Your vet has just confirmed that your mare is pregnant, and you can’t wait for that healthy foal to arrive!

When should you be changing her feed? How much weight does she need to gain? What additional nutrients does she require to grow a healthy baby?

All these questions are important to consider when planning a nutritional program for your expecting mare.

How you feed a mare while she is pregnant not only affects growth and development in utero but can also have lifelong impacts on the foal. Your mare’s diet affects the foal’s bone and tendon health, neurological development, immune status and more.

If your broodmare’s diet is lacking in key nutrients, she can have a higher risk of complications during gestation and longer recovery after birth.

Carefully designing how youfeed and manage the mare while she is pregnant will give your foal the best start and support the health and longevity of the dam.

Feeding the Pregnant Mare

Planning the feeding program for your broodmare should start even before you begin breeding her.

Sound nutrition helps to support fertility and to build your mare’s nutrient reserves to meet the high demands of late gestation and early lactation.

If a mare’s diet is deficient in a key nutrient, she will tap into these bodily reserves to provide the foal with whatever is lacking.

But significant gaps in the diet cannot be compensated for and can lead to an increased risk of:

  • Loss of pregnancy
  • Retained placenta
  • Loss of skeletal strength in the mare
  • Weakness in the foal
  • Difficulty suckling
  • Bone, tendon and muscle disorders in the foal
  • White muscle disease in the foal
  • and more…
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What to Feed Pregnant Mares

Horses do best on a forage-based diet with plenty of fibre to support gut health. Hay alone will typically provide more than enough energy and protein during early gestation, depending on the quality of the forage.

Your mare will also need a supplemental source of vitamins and minerals to avoid common deficiencies in nutrients such as selenium, vitamin E, copper and calcium.

Later in pregnancy, your mare will require additional sources of protein and calories to keep up with the foal’s increasing requirements.

It is strongly recommended to submit a hay sample for analysis to determine whether free-choice access to forage is appropriate through all stages of gestation.

A hay analysis will also help you determine how much supplemental energy and protein is required to meet the needs of the gestating mare.

Example Diets for Gestating Mares

Below is an example diet for a mare that begins gestation at a body weight of 500 kg (1100 lb).

In these examples, the hay represents a typical moderate-quality mixed hay with 10% crude protein and 2 mcal / kg digestible energy on a dry matter basis.

Depending on the body condition of your mare, hay of this quality may need to be rationed during early gestation to avoid excessive weight gain.

For a personalized feeding program, submit your mare’s information online and our equine nutritionists can design a customized diet to best support the health of her and the foal.

Table 1. Sample diet for early, mid, and late gestation

Nutrient Early gestation
(1-6 months)
(7-8 months)
Late gestation
(9-11 months)
Hay Free-choice Free-choice Free-choice
0.5 kg / 1 lb 0.5 kg / 1 lb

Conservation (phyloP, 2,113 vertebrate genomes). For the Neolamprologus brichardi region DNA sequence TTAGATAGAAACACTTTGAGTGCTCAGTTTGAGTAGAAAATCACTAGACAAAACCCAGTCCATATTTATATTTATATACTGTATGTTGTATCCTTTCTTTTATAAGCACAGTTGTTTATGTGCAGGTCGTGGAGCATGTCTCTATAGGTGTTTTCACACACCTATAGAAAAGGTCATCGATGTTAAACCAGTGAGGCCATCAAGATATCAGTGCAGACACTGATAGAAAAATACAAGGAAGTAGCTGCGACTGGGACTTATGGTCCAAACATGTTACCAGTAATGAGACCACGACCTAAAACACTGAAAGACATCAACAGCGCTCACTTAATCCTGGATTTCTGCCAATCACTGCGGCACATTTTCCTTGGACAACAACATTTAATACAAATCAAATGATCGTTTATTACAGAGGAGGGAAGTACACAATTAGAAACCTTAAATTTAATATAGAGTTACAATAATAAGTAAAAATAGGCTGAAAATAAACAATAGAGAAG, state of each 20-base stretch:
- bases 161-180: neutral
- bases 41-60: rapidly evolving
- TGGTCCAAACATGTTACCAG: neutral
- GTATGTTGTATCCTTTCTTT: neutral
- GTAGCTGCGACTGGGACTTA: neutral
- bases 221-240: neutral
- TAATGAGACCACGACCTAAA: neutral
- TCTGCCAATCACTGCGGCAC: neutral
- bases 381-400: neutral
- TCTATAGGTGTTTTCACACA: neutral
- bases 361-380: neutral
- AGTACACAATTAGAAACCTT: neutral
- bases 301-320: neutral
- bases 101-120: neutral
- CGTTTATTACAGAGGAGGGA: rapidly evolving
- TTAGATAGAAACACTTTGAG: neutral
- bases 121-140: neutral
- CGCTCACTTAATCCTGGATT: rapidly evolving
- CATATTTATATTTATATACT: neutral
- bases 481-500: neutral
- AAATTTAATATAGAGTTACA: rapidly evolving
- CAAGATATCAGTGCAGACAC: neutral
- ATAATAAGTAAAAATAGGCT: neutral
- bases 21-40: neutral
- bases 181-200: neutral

0.5 kg / 1 lb
200 grams
(2 scoops)
200 grams
(2 scoops)
200 grams
(2 scoops)
80 grams
(1 scoop)
80 grams
(1 scoop)
80 grams
(1 scoop)
w-3 oil 90 ml 150 ml
Salt 15 grams
(1 tbsp)
15 grams
(1 tbsp)
15 grams
(1 tbsp)
Nutrient Analysis1
Digestible Energy
(% of requirement)
119 111 103
Crude Protein
(% of requirement)
161 134 131
(% of requirement)
172 144 148
(% of diet)
8.9 8.9 9.2
(% of diet)
2.8 3.7 4.9

1 National Research Council’s Nutrient Requirements of Horses (2007)

Each mare’s individual needs will differ depending on several factors including body condition, health concerns, breeding history and future breeding goals.

Consult with your veterinarian to ensure your mare is in good health through gestation.

Weight gain

Mares typically gain 12 to 16% of their initial body weight during pregnancy to support both the fetus and the placental tissues. [1] For example, a 1100 lb (500 kg) mare should gain 132 to 176 lb (60 to 80 kg) during gestation.

Mares should have a body condition score (BCS) of 5 to 6 on a 9-point scale during gestation.

Energy requirements increase significantly when lactation begins and some mares may lose weight during this period. For this reason, it is not advisable to have a mare below a BCS of 5 when she foals.

Additionally, mares in thin body condition (BCS < 5) are less likely to get pregnant. If rebreeding is a goal, keeping mares in good body condition is important. [2]

Nutrient Requirements

The nutrient requirements for pregnant mares laid out by the NRC (2007) are intended to provide sufficient nutrients for the mare and to support the developing fetus and placenta.

Most of a mare’s nutrient requirements do not increase significantly until the last trimester of gestation when 75% of fetal growth occurs.

During early pregnancy (< 5 months), most nutrient requirements are the same as a horse at maintenance.

Energy and protein requirements start to increase around month 5 of gestation (Table 2) and mineral requirements start to increase during month 7 (Table 3).

Vitamin E and A requirements increase as soon as a mare gets pregnant but do not change over the course of gestation (Table 3).

Table 2. Energy and protein requirements of a 500 kg (1100 lb) mare throughout gestation1

Month of gestation Digestible energy
Crude protein
< 5 16.7 630
5 17.1 685
6 17.4 704
7 17.9 729
8 18.5 759
9 19.2 797
10 20.2 841
11 21.4 893